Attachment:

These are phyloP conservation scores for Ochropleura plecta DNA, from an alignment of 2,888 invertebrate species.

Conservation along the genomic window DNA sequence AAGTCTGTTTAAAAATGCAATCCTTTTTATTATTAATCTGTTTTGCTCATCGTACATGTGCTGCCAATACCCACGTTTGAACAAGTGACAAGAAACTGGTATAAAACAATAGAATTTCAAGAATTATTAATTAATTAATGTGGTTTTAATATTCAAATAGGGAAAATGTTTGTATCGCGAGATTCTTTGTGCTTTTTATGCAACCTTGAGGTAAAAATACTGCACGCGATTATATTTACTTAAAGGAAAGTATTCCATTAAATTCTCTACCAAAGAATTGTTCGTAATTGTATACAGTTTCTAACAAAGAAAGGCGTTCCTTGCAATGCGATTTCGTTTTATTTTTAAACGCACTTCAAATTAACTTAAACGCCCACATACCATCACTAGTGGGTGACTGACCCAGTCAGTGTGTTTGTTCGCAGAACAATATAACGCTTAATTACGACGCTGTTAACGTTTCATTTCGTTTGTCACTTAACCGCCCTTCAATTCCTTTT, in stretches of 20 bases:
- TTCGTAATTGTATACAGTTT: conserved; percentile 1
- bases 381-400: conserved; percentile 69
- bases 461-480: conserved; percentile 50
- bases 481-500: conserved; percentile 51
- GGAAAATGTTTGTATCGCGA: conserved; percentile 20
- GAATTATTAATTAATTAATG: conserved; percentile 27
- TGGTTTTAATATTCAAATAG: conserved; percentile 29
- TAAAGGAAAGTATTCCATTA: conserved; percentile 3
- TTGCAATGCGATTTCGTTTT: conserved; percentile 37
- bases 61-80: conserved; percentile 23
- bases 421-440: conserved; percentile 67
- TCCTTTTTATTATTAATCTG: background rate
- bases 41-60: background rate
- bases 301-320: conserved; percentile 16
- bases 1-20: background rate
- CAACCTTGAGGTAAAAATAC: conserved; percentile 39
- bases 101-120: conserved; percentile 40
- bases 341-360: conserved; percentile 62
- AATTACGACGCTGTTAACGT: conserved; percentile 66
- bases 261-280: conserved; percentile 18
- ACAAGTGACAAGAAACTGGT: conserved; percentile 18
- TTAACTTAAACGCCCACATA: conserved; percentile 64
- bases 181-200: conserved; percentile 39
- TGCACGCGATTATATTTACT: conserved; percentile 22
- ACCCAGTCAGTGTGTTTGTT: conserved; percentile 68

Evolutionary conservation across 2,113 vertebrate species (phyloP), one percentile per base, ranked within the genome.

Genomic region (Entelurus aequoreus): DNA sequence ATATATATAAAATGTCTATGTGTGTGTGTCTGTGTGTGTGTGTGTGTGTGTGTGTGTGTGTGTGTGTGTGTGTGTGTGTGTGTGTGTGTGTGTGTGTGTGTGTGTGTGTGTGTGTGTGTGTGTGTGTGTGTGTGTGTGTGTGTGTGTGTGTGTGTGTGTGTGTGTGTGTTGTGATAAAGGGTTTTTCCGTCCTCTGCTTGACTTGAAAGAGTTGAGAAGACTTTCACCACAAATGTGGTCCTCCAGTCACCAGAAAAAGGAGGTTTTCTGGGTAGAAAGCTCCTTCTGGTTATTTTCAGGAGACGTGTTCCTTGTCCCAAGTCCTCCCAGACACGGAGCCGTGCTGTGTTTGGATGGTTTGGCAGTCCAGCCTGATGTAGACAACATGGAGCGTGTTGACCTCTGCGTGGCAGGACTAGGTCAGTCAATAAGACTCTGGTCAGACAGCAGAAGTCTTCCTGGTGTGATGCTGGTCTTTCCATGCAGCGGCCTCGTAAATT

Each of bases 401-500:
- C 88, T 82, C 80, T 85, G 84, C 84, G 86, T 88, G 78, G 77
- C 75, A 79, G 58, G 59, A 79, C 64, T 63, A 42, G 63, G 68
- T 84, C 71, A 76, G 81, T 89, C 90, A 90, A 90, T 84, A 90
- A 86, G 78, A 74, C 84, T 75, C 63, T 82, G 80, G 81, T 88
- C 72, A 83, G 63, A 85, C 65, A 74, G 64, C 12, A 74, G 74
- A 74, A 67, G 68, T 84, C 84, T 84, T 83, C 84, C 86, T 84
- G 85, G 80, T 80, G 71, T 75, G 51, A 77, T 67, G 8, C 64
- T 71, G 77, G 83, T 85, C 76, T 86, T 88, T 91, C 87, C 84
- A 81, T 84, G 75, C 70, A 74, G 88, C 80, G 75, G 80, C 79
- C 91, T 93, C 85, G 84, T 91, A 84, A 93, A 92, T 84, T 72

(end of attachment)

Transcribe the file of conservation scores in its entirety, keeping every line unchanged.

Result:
These are phyloP conservation scores for Ochropleura plecta DNA, from an alignment of 2,888 invertebrate species.

Conservation along the genomic window DNA sequence AAGTCTGTTTAAAAATGCAATCCTTTTTATTATTAATCTGTTTTGCTCATCGTACATGTGCTGCCAATACCCACGTTTGAACAAGTGACAAGAAACTGGTATAAAACAATAGAATTTCAAGAATTATTAATTAATTAATGTGGTTTTAATATTCAAATAGGGAAAATGTTTGTATCGCGAGATTCTTTGTGCTTTTTATGCAACCTTGAGGTAAAAATACTGCACGCGATTATATTTACTTAAAGGAAAGTATTCCATTAAATTCTCTACCAAAGAATTGTTCGTAATTGTATACAGTTTCTAACAAAGAAAGGCGTTCCTTGCAATGCGATTTCGTTTTATTTTTAAACGCACTTCAAATTAACTTAAACGCCCACATACCATCACTAGTGGGTGACTGACCCAGTCAGTGTGTTTGTTCGCAGAACAATATAACGCTTAATTACGACGCTGTTAACGTTTCATTTCGTTTGTCACTTAACCGCCCTTCAATTCCTTTT, in stretches of 20 bases:
- TTCGTAATTGTATACAGTTT: conserved; percentile 1
- bases 381-400: conserved; percentile 69
- bases 461-480: conserved; percentile 50
- bases 481-500: conserved; percentile 51
- GGAAAATGTTTGTATCGCGA: conserved; percentile 20
- GAATTATTAATTAATTAATG: conserved; percentile 27
- TGGTTTTAATATTCAAATAG: conserved; percentile 29
- TAAAGGAAAGTATTCCATTA: conserved; percentile 3
- TTGCAATGCGATTTCGTTTT: conserved; percentile 37
- bases 61-80: conserved; percentile 23
- bases 421-440: conserved; percentile 67
- TCCTTTTTATTATTAATCTG: background rate
- bases 41-60: background rate
- bases 301-320: conserved; percentile 16
- bases 1-20: background rate
- CAACCTTGAGGTAAAAATAC: conserved; percentile 39
- bases 101-120: conserved; percentile 40
- bases 341-360: conserved; percentile 62
- AATTACGACGCTGTTAACGT: conserved; percentile 66
- bases 261-280: conserved; percentile 18
- ACAAGTGACAAGAAACTGGT: conserved; percentile 18
- TTAACTTAAACGCCCACATA: conserved; percentile 64
- bases 181-200: conserved; percentile 39
- TGCACGCGATTATATTTACT: conserved; percentile 22
- ACCCAGTCAGTGTGTTTGTT: conserved; percentile 68

Evolutionary conservation across 2,113 vertebrate species (phyloP), one percentile per base, ranked within the genome.

Genomic region (Entelurus aequoreus): DNA sequence ATATATATAAAATGTCTATGTGTGTGTGTCTGTGTGTGTGTGTGTGTGTGTGTGTGTGTGTGTGTGTGTGTGTGTGTGTGTGTGTGTGTGTGTGTGTGTGTGTGTGTGTGTGTGTGTGTGTGTGTGTGTGTGTGTGTGTGTGTGTGTGTGTGTGTGTGTGTGTGTGTGTTGTGATAAAGGGTTTTTCCGTCCTCTGCTTGACTTGAAAGAGTTGAGAAGACTTTCACCACAAATGTGGTCCTCCAGTCACCAGAAAAAGGAGGTTTTCTGGGTAGAAAGCTCCTTCTGGTTATTTTCAGGAGACGTGTTCCTTGTCCCAAGTCCTCCCAGACACGGAGCCGTGCTGTGTTTGGATGGTTTGGCAGTCCAGCCTGATGTAGACAACATGGAGCGTGTTGACCTCTGCGTGGCAGGACTAGGTCAGTCAATAAGACTCTGGTCAGACAGCAGAAGTCTTCCTGGTGTGATGCTGGTCTTTCCATGCAGCGGCCTCGTAAATT

Each of bases 401-500:
- C 88, T 82, C 80, T 85, G 84, C 84, G 86, T 88, G 78, G 77
- C 75, A 79, G 58, G 59, A 79, C 64, T 63, A 42, G 63, G 68
- T 84, C 71, A 76, G 81, T 89, C 90, A 90, A 90, T 84, A 90
- A 86, G 78, A 74, C 84, T 75, C 63, T 82, G 80, G 81, T 88
- C 72, A 83, G 63, A 85, C 65, A 74, G 64, C 12, A 74, G 74
- A 74, A 67, G 68, T 84, C 84, T 84, T 83, C 84, C 86, T 84
- G 85, G 80, T 80, G 71, T 75, G 51, A 77, T 67, G 8, C 64
- T 71, G 77, G 83, T 85, C 76, T 86, T 88, T 91, C 87, C 84
- A 81, T 84, G 75, C 70, A 74, G 88, C 80, G 75, G 80, C 79
- C 91, T 93, C 85, G 84, T 91, A 84, A 93, A 92, T 84, T 72